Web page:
of science and of scientific truth I feel it my duty to record them. The first intimation was in these words under the above date: “A pensioned fireman had a cancer of the tongue and jaw removed at King’s College Hospital. It recurred as a mass the size of my two fists. The case was desperate, and I treated him at once with my strongest stuff. Five days ago a soft place appeared, which I thought was an abscess, but I could get out no pus. The softness* is increasing, and yesterday I put in a needle and drew out some fluid, which I am sending you in a bottle. You shall see what you shall see. To my eyes it is already dead broken-down cancer tissue, and that in less than a fortnight.” The fluid could not be filtered down, and resort was made to a centrifuge. This furnished a small amount of solid matter, and sufficient to make up about ten microscopical slides. The examination of these enabled the certain diagnosis of epithelioma or skin cancer to be made. In this first bottle there were some remains of epithelial cells, as well as the characteristic “ pearls “ of epithelioma. In another bottle, obtained two days later, the “ pearls~’ were the sole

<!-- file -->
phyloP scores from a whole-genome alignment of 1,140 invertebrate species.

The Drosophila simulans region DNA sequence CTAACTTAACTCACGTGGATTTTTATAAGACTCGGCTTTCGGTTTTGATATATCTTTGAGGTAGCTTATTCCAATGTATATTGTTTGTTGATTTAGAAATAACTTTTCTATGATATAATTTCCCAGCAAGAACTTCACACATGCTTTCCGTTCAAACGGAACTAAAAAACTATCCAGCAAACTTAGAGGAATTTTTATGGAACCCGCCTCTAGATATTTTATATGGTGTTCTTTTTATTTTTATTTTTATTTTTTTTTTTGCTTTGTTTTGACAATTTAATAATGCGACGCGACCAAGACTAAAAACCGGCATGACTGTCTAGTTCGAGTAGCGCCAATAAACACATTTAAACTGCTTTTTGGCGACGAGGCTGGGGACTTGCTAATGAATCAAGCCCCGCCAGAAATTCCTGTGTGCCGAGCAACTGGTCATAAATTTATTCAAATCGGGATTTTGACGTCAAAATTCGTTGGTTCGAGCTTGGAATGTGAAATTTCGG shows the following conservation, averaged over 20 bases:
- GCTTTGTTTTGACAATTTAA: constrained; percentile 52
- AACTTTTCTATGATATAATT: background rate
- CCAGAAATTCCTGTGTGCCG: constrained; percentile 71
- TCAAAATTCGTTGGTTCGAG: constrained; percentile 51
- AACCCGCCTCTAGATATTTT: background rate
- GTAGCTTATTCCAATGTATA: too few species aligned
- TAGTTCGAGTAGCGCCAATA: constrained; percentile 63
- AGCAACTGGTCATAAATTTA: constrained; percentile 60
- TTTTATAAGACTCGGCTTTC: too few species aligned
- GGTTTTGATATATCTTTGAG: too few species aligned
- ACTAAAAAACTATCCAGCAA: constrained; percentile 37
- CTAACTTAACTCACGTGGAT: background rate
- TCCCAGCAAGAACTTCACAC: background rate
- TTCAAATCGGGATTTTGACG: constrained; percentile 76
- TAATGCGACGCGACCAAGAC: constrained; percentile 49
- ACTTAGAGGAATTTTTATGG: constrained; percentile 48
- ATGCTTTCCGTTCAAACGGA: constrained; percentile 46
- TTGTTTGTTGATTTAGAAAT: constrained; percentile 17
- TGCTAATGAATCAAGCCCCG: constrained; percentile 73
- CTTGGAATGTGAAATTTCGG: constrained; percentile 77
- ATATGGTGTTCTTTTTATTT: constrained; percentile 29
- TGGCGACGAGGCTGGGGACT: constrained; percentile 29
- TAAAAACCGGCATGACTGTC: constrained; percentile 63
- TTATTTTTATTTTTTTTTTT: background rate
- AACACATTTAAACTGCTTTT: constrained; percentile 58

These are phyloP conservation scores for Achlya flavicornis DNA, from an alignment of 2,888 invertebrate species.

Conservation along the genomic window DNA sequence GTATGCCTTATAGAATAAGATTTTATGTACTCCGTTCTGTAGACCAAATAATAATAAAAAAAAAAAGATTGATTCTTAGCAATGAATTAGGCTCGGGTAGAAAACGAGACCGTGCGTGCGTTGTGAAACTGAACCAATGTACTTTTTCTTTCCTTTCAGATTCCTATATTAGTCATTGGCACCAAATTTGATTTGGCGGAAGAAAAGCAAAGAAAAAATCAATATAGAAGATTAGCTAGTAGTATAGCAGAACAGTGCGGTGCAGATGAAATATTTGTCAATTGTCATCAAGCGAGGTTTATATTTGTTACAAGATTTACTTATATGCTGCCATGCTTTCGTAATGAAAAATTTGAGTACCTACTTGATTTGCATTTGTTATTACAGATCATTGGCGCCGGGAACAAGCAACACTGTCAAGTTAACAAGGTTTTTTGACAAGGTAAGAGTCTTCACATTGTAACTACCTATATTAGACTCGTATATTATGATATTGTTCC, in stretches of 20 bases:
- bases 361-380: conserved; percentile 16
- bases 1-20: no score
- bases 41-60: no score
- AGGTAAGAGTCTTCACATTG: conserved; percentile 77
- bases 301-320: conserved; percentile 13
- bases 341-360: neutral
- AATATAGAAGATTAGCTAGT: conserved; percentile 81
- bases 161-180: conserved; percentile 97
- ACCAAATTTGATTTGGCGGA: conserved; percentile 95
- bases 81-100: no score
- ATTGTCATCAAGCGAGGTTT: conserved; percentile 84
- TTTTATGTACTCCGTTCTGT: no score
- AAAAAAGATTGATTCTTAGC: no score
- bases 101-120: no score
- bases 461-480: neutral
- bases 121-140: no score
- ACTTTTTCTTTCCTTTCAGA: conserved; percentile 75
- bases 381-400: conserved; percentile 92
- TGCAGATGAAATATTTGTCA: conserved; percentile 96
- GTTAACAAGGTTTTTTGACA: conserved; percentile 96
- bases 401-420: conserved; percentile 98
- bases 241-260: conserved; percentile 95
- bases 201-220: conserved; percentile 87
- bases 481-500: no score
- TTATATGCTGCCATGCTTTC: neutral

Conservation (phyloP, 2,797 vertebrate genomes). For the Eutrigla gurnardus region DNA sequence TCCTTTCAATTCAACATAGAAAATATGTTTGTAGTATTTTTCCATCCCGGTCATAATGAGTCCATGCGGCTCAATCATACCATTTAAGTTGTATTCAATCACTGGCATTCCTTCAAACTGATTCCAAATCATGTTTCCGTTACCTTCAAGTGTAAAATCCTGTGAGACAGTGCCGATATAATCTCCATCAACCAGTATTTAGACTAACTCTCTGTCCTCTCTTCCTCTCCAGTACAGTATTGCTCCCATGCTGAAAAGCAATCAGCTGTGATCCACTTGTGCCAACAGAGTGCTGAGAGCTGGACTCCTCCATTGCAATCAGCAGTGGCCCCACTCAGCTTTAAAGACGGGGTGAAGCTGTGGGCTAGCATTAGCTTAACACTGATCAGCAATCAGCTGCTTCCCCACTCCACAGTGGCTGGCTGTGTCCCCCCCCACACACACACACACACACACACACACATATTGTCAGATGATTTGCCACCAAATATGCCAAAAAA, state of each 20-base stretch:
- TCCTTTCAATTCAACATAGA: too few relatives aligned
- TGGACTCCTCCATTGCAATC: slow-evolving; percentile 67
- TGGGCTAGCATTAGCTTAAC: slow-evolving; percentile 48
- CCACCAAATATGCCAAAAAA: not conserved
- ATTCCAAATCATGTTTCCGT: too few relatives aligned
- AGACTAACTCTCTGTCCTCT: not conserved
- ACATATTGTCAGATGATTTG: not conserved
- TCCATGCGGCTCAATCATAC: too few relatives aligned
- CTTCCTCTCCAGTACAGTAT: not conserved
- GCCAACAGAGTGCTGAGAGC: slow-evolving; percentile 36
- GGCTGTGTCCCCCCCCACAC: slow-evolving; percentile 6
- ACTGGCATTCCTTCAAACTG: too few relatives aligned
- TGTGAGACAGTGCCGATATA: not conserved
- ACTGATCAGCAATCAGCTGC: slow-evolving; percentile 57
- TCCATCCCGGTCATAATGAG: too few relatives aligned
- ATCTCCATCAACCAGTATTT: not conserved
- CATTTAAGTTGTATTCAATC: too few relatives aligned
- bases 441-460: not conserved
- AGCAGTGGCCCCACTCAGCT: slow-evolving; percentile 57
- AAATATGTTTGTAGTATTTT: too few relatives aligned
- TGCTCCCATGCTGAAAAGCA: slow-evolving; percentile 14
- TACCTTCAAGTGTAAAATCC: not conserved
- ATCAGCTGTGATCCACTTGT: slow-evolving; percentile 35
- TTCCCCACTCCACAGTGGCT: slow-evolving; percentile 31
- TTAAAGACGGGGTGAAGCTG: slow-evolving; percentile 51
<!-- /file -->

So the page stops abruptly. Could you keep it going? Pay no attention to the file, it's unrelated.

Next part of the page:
* The mention of this softness is very interesting in connection with the happenings in the York case, described in a subsequent chapter. The photographic figures (Figs. 6 and 7) were taken on July 15. In the charts one may read: “July 15, photographs taken, slough removed, a ragged hole left, but no bleeding; granulations hard and firm.” Prior to this time the charts contain the following: “June 14, the growth is beginning to separate in the cheek, a little depression is visible, and on palpation only the thickness of the skin intervenes between the finger and the mouth. July 6, face very swollen, red margin of demarcation round tumour. July 6, a small vesicle has formed on the cheek. July 10, vesicle grows rapidly. July 11, vesicle has burst, and a profuse sero-purulent discharge pours from the cheek; a pultaceous slough is disclosed. July 13, the slough increases in size.” Probably the phenomena noted in the two cases were identical up to a point. The profuse “sero-purulent discharge “ mentioned by Captain Lambelle, may be identified as liquid cancer.